Revisiting childhood obesity: persistent underutilization of surgical intervention?
Over the last two decades, the prevalence of obesity in children ages 6 to 11 years has almost tripled, and more than tripled in teenagers. The purpose of this study is to define the characteristics of hospitalized obese children and utilization of bariatric surgery. Analysis of the 1998 to 2007 Healthcare Cost and Utilization Project Nationwide Inpatient Sample was conducted with years 2000, 2003, and 2006 substituted with the Kids' Inpatient Database dataset. Records with diagnosis of obesity were included in the analysis with major comorbidities defined as the presence of hypertension, obstructive sleep apnea, diabetes mellitus, or coronary artery disease. National estimates over a 10-year period were calculated using sampling weights. Approximately 223,700 children met the inclusion criteria, of which 20 per cent were morbidly obese, with an overall 20 per cent incidence of major comorbidity. Comorbidities were found to be significantly higher among Asian/Pacific Islander (28.3%), African-American (27.2%), and Hispanic (19.1%; P < 0.001) compared with white (15.6%) children. Only 2 per cent of morbidly obese children with major comorbidity underwent a bariatric procedure. Obesity remains a growing childhood epidemic with a disproportionate ethnic burden of comorbidities. Bariatric surgery remains a viable option and a structured guideline in children may provide equitable access across different ethnic and socioeconomic groups.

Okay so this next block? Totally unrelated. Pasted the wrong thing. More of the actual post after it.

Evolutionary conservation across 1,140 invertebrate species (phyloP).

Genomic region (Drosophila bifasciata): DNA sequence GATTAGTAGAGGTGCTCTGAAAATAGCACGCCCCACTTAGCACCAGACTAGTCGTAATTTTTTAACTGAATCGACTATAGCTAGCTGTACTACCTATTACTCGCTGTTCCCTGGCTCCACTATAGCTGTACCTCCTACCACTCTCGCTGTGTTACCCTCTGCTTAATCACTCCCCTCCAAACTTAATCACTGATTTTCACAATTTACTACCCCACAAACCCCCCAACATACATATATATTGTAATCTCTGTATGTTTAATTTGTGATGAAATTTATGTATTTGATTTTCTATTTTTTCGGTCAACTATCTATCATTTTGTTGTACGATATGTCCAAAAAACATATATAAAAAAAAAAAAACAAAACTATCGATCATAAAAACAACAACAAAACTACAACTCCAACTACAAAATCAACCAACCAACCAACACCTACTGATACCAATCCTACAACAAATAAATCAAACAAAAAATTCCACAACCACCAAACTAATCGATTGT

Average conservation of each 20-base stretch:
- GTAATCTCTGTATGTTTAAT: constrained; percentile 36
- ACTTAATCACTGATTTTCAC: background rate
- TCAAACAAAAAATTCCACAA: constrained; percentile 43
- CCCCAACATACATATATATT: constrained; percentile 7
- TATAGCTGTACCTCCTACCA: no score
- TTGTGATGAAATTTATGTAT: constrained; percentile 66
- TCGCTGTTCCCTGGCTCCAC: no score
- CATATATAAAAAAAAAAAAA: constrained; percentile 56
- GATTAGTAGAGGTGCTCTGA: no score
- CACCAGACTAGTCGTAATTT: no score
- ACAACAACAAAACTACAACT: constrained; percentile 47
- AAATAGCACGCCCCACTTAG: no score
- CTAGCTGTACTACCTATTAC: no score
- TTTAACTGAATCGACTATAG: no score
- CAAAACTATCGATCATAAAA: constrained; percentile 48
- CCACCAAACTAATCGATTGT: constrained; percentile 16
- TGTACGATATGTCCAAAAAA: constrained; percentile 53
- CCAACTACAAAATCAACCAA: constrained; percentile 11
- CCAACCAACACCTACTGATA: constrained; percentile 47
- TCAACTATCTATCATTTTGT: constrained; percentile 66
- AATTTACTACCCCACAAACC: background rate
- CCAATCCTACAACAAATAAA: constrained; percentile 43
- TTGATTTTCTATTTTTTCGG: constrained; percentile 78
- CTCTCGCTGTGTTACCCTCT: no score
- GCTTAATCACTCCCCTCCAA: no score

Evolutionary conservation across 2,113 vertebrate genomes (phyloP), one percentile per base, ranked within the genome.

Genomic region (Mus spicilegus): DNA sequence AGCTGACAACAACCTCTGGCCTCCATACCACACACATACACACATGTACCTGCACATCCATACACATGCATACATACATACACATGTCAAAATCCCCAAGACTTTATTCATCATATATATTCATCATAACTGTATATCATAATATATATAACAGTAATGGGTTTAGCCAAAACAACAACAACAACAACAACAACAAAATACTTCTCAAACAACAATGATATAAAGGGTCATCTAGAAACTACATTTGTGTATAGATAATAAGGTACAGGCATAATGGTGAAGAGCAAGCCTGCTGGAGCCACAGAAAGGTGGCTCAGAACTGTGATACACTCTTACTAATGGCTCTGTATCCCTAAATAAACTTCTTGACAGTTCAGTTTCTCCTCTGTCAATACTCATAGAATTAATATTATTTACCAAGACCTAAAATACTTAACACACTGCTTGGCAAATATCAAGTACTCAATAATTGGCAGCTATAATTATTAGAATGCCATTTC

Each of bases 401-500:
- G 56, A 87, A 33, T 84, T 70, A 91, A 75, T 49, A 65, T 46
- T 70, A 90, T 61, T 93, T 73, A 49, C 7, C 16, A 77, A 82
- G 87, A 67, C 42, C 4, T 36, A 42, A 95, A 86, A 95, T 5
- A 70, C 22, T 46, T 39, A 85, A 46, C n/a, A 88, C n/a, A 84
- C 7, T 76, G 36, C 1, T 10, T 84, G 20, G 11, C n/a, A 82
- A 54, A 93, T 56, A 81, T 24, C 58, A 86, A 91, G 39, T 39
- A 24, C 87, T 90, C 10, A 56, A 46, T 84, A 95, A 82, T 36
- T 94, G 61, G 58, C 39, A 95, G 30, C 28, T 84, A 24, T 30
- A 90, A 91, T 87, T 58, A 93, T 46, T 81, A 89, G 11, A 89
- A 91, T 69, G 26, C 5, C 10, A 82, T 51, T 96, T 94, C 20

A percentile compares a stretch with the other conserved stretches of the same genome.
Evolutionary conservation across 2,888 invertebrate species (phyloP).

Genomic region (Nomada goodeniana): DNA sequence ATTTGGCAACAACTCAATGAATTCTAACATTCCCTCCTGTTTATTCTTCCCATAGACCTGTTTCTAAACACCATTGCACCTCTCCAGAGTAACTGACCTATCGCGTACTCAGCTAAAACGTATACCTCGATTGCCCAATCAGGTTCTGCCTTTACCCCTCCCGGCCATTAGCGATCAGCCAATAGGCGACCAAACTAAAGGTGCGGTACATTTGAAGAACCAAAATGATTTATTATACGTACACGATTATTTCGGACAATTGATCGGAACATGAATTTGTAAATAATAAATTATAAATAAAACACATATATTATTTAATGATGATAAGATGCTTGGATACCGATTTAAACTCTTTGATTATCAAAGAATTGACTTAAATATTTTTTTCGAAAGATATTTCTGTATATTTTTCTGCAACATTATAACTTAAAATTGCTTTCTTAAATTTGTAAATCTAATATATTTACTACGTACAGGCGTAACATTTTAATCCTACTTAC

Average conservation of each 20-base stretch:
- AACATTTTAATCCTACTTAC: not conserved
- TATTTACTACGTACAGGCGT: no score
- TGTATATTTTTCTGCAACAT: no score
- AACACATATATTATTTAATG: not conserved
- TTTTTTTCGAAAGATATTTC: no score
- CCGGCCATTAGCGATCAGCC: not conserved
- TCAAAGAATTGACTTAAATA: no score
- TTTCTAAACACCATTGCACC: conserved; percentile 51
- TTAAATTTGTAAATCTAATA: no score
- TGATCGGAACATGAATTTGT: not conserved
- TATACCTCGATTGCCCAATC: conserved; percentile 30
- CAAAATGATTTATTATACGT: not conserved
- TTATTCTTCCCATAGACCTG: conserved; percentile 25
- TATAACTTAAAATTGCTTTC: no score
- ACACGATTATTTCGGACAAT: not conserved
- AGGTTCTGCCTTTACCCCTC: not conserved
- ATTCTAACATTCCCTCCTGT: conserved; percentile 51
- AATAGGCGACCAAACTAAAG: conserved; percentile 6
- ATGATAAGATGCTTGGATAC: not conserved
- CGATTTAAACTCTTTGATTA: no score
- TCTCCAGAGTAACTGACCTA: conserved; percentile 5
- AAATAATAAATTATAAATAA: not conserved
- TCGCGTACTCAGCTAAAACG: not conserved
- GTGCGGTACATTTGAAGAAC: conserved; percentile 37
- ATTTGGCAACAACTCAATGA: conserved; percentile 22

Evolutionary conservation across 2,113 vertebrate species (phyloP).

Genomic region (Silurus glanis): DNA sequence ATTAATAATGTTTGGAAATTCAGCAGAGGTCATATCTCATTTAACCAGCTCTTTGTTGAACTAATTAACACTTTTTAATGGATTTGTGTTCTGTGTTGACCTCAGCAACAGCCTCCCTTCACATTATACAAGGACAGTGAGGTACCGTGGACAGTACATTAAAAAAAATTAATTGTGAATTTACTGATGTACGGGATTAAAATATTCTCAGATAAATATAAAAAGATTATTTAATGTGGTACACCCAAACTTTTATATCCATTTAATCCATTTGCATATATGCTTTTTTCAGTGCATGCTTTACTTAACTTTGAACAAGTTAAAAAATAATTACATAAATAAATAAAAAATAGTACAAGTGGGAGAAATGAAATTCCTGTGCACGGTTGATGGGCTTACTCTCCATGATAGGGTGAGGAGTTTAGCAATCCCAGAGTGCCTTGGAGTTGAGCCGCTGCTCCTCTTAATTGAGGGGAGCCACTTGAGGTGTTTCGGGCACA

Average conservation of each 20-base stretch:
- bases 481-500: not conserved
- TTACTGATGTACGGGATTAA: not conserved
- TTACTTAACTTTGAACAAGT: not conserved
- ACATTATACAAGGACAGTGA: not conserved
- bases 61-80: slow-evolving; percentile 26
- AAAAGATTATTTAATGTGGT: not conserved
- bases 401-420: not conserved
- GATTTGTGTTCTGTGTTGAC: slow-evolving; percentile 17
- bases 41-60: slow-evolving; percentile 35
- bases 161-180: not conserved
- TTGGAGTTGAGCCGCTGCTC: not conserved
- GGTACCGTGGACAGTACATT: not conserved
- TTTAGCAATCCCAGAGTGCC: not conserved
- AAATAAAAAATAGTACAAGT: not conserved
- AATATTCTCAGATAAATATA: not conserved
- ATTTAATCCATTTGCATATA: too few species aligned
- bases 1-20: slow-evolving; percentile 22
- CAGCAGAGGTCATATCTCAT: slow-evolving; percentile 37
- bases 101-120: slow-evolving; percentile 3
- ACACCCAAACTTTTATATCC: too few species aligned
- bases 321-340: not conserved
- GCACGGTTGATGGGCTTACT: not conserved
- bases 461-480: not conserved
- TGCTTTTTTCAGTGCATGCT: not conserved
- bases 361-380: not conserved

The American surgeon
Adolescent; Bariatric Surgery; Child; Child; Preschool; Comorbidity; Female; Hospital Costs; Hospitalization; Humans; Infant; Male; Multivariate Analysis; Obesity; Obesity; Morbid; Practice Guidelines as Topic; Retrospective Studies; United States
Obesity; Children; Teenagers; Bariatric Surgery; Morbidly Obese
Oyetunji, T. A., Franklin, A. L., Ortega, G., Akolkar, N., Qureshi, F. G., Abdullah, F., Cornwell, E. E., Nwomeh, B. C., Fullum, T. M. Revisiting childhood obesity: persistent underutilization of surgical intervention? The American surgeon 78, 788-793 (2012).